Core Course: Sustainable Development in Northern Europe
Potential JUPS Electives: Activism: Engagement and Resistance; Al-Qaida and Intelligence Analysis; Changing the News: Communication and Positive Psychology; Children in a Multicultural Context; Children with Special Needs; Conspiracy Theories and Historical Controversies; Cross-Cultural Communication; Cross-Cultural Psychology; Cultural Diversity and Social Capital; Defending the Planet: Sustainability Practicum; Designing Communication Campaigns; Development Economics; Economics of Crime; Environmental Economics; Environmental Impact of Humans; Environmental Philosophy; Environmental Policy in Practice; Equality in Scandinavia; European Urban Experience, The: Why Cities Matter; Fleeing Across Borders: International Refugee Law; Food Systems; Gang Crime in Scandinavia; Gender Perspectives on Human Rights; Gender and Sexuality in Scandinavia; Geographic Information Systems: Applied Climate Change Cases; Getting There: Transportation in Urban Europe; Globalization and European Economies; Health Beyond Borders; Healthcare Strategies for At-Risk Populations; Holocaust and Genocide; Human Trafficking in a Global Context; Humanitarian Law and Armed Conflict; LGBTQ in Europe: Theories, Communities, and Spaces; Masculinities in Scandinavia; Migrant Communities and Religious Diversity in Denmark; Muslims in the West; Positive Psychology; Prostitution and the Sex Trade in Europe; Psychology of Crisis; Public Health Ethics; Rebel Nations: Between Communism and Democracy; Sociology of Migration; Stolen Childhoods: Migrant and Refugee Children in Europe; Strategies for Urban Livability; Sustainable Development in Northern Europe; Women and Leadership; Women, Art, Identity
School of International Training (SIT) Study Abroad
School of International Training (SIT) Study Abroad offers more than 50 accredited undergraduate semester study abroad programs — in Africa, Asia and the Pacific, Europe, Latin America, and the Middle East, as well as comparative programs in multiple locations. Search programs (new window) by location, language, issue area, or term. Each program focuses on field-based research and culminates in a published academic paper on a relevant topic of the student’s choice. Click this link to learn more about how Georgetown students have found SIT programs to be integral to their undergraduate experiences.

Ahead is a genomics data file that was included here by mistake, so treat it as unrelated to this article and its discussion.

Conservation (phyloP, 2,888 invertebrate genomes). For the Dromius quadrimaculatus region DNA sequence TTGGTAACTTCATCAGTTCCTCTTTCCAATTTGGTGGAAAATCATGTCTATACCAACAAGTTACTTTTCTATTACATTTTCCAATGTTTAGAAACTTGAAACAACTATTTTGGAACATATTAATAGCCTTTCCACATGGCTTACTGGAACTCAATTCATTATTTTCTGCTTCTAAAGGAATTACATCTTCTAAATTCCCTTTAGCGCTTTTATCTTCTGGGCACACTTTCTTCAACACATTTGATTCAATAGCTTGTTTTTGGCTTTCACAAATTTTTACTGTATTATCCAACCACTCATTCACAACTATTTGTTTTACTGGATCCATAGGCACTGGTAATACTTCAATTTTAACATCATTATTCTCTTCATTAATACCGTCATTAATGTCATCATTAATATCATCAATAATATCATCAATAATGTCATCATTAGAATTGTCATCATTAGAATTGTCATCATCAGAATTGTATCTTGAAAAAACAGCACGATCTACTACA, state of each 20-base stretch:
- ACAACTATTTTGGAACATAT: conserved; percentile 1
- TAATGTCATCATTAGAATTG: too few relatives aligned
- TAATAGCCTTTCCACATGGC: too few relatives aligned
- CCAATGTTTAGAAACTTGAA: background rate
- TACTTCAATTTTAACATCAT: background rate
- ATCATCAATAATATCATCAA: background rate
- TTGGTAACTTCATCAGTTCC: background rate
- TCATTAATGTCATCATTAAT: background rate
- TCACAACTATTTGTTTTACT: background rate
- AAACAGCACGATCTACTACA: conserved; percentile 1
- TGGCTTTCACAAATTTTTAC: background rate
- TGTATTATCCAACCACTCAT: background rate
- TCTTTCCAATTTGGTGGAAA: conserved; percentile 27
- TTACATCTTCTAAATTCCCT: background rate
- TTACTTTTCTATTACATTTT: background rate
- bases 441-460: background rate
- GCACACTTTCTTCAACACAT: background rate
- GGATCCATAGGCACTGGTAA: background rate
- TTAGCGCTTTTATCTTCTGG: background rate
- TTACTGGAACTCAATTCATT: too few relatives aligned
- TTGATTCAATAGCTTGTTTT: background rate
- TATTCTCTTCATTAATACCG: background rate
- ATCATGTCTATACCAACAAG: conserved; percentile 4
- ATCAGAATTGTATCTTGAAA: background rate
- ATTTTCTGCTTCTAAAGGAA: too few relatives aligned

Program examples include:
- Chile: Cultural Identity, Social Justice, and Community Development (new window)
- Indonesia: Arts, Religion and Social Change (new window)
- Morocco: Migration and Transnational Identity (new window)
- Rwanda: Post-Genocide Restoration and Peacebuilding (new window)
- Serbia, Bosnia, and Kosovo: Peace and Conflict Studies in the Balkans (new window)
- Samoa: Social and Environmental Change in Oceania
See the full list of program offerings by clicking this link.
Ghana Health and Education Initiative — Western Region of Ghana
The Summer Serve and Learn volunteer program offers an experience in international development work in Africa. Volunteers take part in 16-day sessions working alongside local staff to reach common goals. Each program–Malaria Prevention, Girls’ Empowerment, and Children’s Enrichment Camp–is designed to complement GHEI’s year programming and the skills and the expertise of volunteers. Students have the opportunity to learn from the local community and gain profound insight into life in rural Ghana. They benefit from Twi language lessons, discussions on pertinent topics and cultural exchanges such as meeting the village chief, attending a drumming and dancing workshop, and travelling to sites at the historic Ghanaian cities of Kumasi and Cape Coast.
GHEI envisions a future where children–free from illness and illiteracy–can realize their full potential, a future where healthy, educated young people will lead their communities out of poverty. Success at GHEI is firmly rooted in the idea that local capacity leads to sustainability.Therefore, they recruit, train, and employ people directly from the communities where they work. They believe that to invest in an individual is to empower a community.
Cultural Vistas Fellowship — Argentina, Germany and India
The Cultural Vistas Fellowship affords underrepresented U.S. university students the unique opportunity to advance their career goals, develop global competencies, and experience life in another culture. Cultural Vistas will select up to 12 fellows to take part in this multinational professional development program that includes eight-week summer internships in Argentina, Germany, and India. This fellowship opportunity is funded by Cultural Vistas. Cultural Vistas Fellows will enrich their academic learning through professional internship and immersion experiences focused on entrepreneurship and innovation. One cohort of up to four fellows will travel to each international destination.
Ceiba Gap+ — Antigua, Guatemala
Ceiba’s Gap+ participants experience immersion in global citizenship, local action, and deeply-affective personal development. They serve as community project leaders for Ceiba’s high school students. Participants choose which community partner most interests them when they apply. They work closely with Ceiba’s high school Education Mentors and community partners to ensure project goals are being met, evaluate group dynamics, and collaborate with all involved to see that Ceiba students are engaged through the entire program. When not in the field, and in coordination with the Education Mentors and project partners, you help to develop, strengthen, and prepare the projects for student work days.